A few things I might ask in your case: Does she go to a school where other kids are placing a high priority on looks? If she's worried what so-and-so says, you might ask her why this particular person's opinion is so valuable. Has she actually heard that person remark on some other kid's appearance, or does she just want to impress that person in whatever way? You might also ask your daughter if SHE ever thinks less of someone because of how they look. If she says no, that might help her see that she's worrying unnecessarily.
And you can always tell her that there's at least one girl in Park Slope who absolutely, emphatically believes that no one cares. :)”

“One more thought-is there a "mean little girl" situation at her preschool contributing to this? I know that is present at my son's school & it might be part of what's going on. Like another girl putting her down or competition to look pretty. Might be worth a check in w the teacher.”

Examine transitions and control:

“I wonder if what is going on with your daughter might be less about the actual clothes and style and more about control and/or transitions? There was a thread about getting out of the house a few months ago. Maybe you can find something tangible and useful there.”

Indulge the inner diva when it comes to her hair:
“Maybe investing in some hair "bling" might help. I.e. sparkly clips, ties, headbands might appease her especially if she is simply admiring some classmates that might routinely have "special" hair ( french braids etc). About all I could ever manage on my daughters fine hair was a braid!”

Book Recommendation:

“I just bought a book called Little Girls Can Be Mean that gets into how to talk to daughters about girl meanness. Just started it but it looks good so far.”

Emphasize inner beauty and find similarities in others:

“My 4 1/2 year old daughter seems to have some similarities with yours...she doesn't feel pretty unless her hair is a certain way or she is wearing just the right dress.

However, it has mellowed somewhat recently. I think maybe it's because it has been so cold and she has to wear so many layers just to be warm. She hates it if anyone calls her cute though (she only likes to be pretty or beautiful) and she is small for her age so she is often referred to as cute. I recently helped her find her inner cuteness by watching a video of her 89 year old great aunt tap dancing. When she saw the video of this old lady (who is under 5 feet tall) tap dancing she thought that the lady was very cute! I said, "you have the same genes as this lady and if she's cute now you are likely to always be cute too."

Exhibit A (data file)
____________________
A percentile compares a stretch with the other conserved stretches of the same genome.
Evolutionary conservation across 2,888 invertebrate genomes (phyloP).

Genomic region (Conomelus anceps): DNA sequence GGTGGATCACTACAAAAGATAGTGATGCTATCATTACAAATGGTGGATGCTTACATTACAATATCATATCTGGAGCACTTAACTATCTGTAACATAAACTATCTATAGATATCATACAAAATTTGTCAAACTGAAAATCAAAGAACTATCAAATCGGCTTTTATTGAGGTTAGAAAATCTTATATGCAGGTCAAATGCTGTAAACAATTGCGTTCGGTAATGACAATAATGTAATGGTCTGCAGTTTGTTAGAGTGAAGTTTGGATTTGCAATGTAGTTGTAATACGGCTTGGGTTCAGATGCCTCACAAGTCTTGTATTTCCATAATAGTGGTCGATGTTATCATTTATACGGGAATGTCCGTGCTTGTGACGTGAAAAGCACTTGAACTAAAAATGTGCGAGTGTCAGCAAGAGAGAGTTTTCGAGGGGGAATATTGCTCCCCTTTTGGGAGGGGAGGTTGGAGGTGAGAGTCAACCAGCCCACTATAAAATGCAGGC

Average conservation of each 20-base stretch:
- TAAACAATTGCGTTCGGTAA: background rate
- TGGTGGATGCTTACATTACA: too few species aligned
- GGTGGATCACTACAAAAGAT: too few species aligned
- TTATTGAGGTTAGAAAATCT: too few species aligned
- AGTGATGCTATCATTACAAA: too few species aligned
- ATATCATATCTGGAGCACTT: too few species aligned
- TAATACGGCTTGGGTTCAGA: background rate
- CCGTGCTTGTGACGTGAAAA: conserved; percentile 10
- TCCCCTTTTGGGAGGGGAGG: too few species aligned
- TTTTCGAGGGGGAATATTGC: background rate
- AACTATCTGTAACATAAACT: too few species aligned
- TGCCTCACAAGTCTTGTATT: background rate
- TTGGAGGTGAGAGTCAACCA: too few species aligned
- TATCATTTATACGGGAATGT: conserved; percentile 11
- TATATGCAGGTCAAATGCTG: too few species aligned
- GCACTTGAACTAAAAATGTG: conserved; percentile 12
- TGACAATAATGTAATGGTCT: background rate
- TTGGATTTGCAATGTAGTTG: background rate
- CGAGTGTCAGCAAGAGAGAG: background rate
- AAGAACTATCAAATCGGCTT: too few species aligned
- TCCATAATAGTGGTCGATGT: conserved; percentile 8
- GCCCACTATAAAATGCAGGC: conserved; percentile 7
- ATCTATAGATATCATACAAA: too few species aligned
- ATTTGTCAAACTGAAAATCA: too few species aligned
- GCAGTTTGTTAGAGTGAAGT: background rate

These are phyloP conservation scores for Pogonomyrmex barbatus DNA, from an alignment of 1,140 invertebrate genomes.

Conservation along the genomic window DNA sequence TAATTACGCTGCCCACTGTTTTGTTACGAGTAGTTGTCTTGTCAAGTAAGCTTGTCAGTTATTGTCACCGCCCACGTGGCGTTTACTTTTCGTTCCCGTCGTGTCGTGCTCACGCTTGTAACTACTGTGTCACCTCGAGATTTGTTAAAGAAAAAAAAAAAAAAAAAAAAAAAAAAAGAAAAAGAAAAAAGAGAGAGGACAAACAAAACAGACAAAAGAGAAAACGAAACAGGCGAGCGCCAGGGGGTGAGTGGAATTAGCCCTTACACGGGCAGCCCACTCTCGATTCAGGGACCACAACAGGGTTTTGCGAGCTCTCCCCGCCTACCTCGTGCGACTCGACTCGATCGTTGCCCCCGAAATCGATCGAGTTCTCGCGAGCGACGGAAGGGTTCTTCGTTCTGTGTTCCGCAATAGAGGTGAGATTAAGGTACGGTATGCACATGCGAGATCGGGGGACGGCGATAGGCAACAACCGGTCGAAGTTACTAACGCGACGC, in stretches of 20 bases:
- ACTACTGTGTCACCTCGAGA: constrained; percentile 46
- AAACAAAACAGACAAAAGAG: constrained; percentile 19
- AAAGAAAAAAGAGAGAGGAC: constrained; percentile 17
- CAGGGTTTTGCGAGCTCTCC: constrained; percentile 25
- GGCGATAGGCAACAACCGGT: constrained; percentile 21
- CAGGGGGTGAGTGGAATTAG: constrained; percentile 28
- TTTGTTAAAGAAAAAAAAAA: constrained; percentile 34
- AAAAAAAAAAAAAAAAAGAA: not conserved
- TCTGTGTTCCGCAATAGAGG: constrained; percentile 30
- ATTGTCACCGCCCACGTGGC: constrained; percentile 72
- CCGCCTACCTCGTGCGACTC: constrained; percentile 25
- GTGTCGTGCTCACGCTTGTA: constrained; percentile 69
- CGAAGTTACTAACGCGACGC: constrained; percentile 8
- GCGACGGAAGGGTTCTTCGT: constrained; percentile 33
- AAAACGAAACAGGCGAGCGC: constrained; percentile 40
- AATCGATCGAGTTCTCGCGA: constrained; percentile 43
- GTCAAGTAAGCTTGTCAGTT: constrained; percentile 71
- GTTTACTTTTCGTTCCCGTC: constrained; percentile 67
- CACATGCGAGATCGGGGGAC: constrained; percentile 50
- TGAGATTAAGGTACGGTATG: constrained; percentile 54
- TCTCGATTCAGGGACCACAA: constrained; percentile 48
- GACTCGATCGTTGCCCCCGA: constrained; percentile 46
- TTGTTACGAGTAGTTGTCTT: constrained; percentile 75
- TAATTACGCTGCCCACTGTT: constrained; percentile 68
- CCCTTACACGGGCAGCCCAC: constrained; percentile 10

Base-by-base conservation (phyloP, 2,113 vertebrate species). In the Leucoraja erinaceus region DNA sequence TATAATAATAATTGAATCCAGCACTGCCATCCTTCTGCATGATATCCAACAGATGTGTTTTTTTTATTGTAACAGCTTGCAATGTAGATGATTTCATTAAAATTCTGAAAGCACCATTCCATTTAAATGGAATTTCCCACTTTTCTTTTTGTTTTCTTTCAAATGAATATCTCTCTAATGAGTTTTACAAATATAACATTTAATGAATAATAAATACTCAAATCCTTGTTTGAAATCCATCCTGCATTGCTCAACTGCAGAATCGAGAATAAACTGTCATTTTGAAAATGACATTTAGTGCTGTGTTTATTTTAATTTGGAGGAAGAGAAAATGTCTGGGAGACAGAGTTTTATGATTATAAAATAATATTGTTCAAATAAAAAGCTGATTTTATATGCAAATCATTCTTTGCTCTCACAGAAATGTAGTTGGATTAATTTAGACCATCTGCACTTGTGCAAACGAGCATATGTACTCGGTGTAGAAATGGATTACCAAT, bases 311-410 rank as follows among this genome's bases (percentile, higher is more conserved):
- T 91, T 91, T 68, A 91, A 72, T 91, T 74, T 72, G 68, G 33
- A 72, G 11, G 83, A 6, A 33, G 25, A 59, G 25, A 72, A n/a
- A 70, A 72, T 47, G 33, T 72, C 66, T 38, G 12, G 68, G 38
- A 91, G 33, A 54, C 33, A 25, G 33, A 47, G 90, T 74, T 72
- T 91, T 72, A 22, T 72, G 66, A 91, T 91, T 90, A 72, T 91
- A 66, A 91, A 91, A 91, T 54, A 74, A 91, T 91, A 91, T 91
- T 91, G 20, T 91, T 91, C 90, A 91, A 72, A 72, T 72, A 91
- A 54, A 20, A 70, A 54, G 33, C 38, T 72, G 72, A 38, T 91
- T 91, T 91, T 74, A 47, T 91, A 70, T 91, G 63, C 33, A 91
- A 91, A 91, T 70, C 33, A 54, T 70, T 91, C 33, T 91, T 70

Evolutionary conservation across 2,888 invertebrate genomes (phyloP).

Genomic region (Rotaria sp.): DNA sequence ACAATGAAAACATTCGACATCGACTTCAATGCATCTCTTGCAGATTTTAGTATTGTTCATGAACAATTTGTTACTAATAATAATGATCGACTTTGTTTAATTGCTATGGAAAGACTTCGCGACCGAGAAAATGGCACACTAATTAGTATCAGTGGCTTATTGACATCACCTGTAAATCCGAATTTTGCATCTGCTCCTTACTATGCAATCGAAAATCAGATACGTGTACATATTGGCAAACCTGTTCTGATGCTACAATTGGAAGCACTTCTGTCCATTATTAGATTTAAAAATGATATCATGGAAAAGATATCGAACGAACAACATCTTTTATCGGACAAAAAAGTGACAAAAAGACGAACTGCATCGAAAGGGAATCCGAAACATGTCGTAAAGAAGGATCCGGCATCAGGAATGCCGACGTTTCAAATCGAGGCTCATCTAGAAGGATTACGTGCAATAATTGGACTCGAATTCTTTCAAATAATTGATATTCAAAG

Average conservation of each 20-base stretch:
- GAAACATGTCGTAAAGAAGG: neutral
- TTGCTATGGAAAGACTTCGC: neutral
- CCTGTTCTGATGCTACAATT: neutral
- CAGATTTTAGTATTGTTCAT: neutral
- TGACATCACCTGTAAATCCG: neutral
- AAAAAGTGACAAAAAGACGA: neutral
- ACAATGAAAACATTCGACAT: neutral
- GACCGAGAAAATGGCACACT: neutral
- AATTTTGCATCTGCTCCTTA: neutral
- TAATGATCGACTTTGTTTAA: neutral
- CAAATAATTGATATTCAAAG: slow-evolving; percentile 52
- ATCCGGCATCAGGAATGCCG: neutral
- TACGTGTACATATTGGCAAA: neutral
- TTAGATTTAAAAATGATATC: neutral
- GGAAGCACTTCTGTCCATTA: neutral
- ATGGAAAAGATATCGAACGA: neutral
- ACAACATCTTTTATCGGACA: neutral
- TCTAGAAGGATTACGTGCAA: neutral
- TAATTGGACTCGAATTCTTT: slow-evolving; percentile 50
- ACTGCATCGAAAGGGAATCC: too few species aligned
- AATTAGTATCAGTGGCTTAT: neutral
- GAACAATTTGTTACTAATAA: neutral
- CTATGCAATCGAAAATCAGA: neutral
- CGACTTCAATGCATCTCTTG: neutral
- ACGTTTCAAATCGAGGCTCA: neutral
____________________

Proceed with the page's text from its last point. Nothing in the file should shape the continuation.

"My daughter understood what I meant. We also talk a lot about the importance of inner beauty...like how Snow White has both inner and outer beauty but that her stepmother only has outer beauty and that inner beauty is so much more important that outer beauty..."

Give limited options when it comes to hair:

“As far as hair goes, I have limited abilities so I say, "do you want two braids, 1 braid or a headband?" That seems to do the trick (though sometimes she says she just wants to wear it long with nothing in it!)...Of course, each of our little princesses has a different personality...”

Use a Responsibility Chart:

“(My son) went through/is going through a variation of what you describe with your daughter. The beauty issues are not the same of course, because of our crazy society (my daughter is 21 mos so it won’t be long before i'm dealing w that). But he would insist on dressing in very specific "sports clothes" every day, and if the t shirt he wanted wasnt clean he would scream at me. Only certain sneakers. etc. Then he went through a legwarmers phase where he would wear at least 2 pair every day. Fine, except he would demand help to get them adjusted just right & tantrum until somebody helped him. Total nightmare, late getting out of the house etc.

So we got this magnetic responsibility chart recommended by a friend. One of the responsibilities you can choose is "getting dressed" & when we explained the chart to him we told him this means getting dressed without fussing. He can choose any clothes as long as they’re appropriate for weather, but no tantrums about clothes. We were positive about it like "you’re a big boy, we know you can do it." Lots of praise. & when he gets a certain # of magnets or higher for the week, he gets a small toy or book as a reward. I bet you could do something similar for hairstyle, like give 2 choices & she picks 1 then sticks with it no fuss. Another thing that's been helpful is he has to get dressed before breakfast & play, which incentivizes him.”


Other related articles on Park Slope Parents:

Is your kid in control of their own body?

The Princess Predicament

How young is too young for make up?